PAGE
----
Go to the “About” page on the Americans for Tax Reform website, and you will find the statement that “the government’s power to control one’s life derives from its power to tax. We believe that power should be minimized.”
Grover Norquist, ATR’s founder, has repeated that sentence countless times in the years since he founded the group in 1986. The main tool that ATR has used to implement its mission statement has been the Taxpayer Protection Pledge, a simple three-sentence statement that conservative activists press Republican candidates to sign each election season.
By many measures, the pledge has been extremely successful. In the 111th Congress, 34 senators and 172 representatives have signed it. So has every Republican presidential candidate who ever made it to the White House since Ronald Reagan. As Newsweek’s Jonathan Alter once said, “It has transformed American politics.”
It has been somewhat successful on a policy level as well. Reagan’s 1986 tax reform lowered the corporate tax rate from 46 percent to 35 percent. It has not budged since. Reagan also reduced the top marginal tax rate from 50 percent to 28 percent. Liberals have only managed to raise it to 35 percent.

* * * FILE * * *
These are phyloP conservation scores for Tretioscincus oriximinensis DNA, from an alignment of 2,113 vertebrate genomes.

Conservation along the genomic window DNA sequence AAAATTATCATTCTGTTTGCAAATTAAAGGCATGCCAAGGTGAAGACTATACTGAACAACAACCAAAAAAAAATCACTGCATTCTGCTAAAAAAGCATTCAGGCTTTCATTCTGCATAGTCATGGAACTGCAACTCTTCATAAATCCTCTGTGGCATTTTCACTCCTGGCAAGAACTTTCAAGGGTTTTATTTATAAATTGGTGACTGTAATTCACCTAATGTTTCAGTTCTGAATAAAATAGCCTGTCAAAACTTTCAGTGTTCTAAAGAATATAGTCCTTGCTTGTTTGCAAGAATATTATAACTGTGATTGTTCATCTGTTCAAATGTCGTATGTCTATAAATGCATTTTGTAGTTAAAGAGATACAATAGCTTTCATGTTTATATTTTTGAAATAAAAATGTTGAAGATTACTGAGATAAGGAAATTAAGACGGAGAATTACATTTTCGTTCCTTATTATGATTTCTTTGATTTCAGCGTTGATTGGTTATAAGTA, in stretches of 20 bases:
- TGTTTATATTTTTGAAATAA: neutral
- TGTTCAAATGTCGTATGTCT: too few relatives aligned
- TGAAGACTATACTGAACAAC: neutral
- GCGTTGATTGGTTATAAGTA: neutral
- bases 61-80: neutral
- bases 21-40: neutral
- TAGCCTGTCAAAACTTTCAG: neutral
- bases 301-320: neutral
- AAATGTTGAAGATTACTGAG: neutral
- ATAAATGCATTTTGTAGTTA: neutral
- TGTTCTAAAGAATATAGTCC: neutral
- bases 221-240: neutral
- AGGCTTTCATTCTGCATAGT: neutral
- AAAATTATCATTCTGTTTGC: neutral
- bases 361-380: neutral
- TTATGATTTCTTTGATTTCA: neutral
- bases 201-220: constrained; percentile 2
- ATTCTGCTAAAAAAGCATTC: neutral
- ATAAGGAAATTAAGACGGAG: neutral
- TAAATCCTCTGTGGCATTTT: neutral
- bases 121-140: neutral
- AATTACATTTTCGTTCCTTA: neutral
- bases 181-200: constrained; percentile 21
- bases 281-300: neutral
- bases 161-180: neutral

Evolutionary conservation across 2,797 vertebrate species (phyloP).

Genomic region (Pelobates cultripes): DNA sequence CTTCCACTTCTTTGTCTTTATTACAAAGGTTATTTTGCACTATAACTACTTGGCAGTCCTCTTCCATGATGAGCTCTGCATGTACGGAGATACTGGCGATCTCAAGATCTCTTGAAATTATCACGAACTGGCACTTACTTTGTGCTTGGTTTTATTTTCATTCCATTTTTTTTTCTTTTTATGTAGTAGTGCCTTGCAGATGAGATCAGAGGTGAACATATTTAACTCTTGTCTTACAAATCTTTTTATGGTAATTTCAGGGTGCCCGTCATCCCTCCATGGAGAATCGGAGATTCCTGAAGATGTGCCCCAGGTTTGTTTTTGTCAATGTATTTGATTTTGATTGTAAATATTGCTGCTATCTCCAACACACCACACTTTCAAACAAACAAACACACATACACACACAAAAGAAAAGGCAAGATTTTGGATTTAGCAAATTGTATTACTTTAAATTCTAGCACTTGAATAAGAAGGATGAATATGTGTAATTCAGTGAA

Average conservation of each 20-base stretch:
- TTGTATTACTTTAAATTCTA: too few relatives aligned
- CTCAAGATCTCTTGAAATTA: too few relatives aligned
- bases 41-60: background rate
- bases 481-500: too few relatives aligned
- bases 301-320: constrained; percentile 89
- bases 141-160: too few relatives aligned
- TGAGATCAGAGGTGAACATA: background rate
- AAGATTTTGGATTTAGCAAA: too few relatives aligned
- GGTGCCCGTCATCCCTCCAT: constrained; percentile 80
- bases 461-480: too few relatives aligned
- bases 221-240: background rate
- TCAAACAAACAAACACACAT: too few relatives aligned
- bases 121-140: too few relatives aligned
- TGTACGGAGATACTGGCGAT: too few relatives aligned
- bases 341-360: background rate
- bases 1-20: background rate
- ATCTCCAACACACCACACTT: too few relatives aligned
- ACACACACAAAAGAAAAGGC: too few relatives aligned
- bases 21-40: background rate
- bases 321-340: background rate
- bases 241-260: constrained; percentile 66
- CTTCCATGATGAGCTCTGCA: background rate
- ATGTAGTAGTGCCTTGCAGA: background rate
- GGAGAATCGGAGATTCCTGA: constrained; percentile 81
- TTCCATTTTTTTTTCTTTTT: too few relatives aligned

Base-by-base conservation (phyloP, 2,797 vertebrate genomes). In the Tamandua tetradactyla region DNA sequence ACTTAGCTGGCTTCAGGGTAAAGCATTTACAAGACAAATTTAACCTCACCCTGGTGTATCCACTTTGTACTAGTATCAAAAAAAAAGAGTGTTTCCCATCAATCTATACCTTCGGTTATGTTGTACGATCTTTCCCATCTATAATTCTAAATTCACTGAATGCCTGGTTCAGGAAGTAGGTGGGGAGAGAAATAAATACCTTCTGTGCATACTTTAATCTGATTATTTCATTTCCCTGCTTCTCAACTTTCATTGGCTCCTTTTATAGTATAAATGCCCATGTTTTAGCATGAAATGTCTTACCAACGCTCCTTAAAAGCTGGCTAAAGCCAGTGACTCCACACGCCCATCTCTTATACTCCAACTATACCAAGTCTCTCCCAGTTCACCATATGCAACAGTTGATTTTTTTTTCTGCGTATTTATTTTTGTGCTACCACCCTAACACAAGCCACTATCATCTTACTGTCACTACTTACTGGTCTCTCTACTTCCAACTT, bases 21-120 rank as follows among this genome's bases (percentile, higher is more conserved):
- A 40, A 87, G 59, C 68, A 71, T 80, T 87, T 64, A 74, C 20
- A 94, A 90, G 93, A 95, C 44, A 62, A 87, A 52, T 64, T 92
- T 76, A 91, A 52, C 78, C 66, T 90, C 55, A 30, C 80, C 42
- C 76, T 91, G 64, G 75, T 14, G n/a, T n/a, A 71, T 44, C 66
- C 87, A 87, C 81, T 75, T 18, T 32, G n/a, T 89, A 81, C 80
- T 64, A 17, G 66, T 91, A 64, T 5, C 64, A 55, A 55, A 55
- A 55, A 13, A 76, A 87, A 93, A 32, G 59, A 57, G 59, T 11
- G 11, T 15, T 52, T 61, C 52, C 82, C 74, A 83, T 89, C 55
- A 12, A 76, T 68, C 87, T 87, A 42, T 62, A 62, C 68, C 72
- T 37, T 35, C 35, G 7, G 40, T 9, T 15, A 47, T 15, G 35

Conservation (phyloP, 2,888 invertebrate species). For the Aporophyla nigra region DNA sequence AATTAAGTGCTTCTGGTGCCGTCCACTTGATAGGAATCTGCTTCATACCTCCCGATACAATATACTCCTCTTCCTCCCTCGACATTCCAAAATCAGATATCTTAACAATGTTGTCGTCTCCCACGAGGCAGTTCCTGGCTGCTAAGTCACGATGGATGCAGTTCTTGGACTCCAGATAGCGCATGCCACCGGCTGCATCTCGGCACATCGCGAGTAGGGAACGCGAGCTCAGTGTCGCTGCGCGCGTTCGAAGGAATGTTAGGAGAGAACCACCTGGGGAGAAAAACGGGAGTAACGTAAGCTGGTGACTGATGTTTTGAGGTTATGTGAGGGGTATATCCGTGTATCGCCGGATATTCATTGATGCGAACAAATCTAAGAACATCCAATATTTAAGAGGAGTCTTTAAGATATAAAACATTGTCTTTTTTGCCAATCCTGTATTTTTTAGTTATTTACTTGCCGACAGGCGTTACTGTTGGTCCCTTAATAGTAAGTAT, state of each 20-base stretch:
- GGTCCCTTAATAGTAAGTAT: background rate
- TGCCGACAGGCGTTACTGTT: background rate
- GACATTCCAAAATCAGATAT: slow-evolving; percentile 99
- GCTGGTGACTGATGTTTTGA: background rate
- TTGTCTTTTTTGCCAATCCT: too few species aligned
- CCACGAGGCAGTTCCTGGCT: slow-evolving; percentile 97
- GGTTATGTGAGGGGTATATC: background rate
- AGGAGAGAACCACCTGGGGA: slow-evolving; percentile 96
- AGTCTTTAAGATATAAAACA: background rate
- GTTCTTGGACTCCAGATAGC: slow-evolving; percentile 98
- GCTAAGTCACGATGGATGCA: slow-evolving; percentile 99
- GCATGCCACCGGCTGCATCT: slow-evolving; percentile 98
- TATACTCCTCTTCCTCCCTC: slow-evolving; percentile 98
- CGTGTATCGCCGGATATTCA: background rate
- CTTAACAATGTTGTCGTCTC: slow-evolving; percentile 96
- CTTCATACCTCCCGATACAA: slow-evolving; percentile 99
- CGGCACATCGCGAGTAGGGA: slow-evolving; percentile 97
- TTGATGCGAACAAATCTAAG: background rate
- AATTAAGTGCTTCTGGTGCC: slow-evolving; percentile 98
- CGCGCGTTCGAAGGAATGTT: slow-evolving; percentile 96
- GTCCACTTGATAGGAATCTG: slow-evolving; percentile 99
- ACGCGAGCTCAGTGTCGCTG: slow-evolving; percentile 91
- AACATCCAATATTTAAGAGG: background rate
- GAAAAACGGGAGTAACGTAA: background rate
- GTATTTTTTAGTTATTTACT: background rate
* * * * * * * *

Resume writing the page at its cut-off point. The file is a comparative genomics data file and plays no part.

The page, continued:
When it comes to tax rates, the pledge has worked. But ATR claims to stand for more. The statement’s first sentence reads: “We believe in a system in which taxes are simpler, flatter, more visible, and lower than they are today.”
ATR has got the “lower” part down, but the “simpler, flatter, more visible” parts have been forgotten. Between 1987 and 2006, Congress passed 14,400 amendments to the U.S. tax code, which now contains 3.8 million words. According to the Laffer Center, U.S. taxpayers pay $431.1 billion per year just complying with the current income tax system.
So why has ATR succeeded at keeping rates low but been unsuccessful at the rest of its mission? The problem comes not from the promises in the pledge, but from the promise left out.
At the federal level, pledge signatories promise to oppose all marginal tax hikes and oppose any elimination of tax credits unless matched by reduced taxes elsewhere. But where is the promise to oppose any new deductions or credits to the tax code? Raising rates is not the only way government can “control one’s life” through taxes. Credits for electric cars, solar panels and first-time homebuyers all use government power to influence citizen behavior. How are they any morally different than higher income-tax rates?
Worse, without an opposition plank for credits and deductions, the pledge actually undermines real tax reform. Why should a senator fight for lower tax rates for everyone when he can tailor a tax deduction just for the firms in his state?
Eliminating tax credits and deductions is just as difficult as eliminating government spending programs. Both make reductions in overall tax rates more difficult. Norquist and ATR should add a plank opposing credits and deductions to the pledge. And Washington politicians should get serious about tax simplification.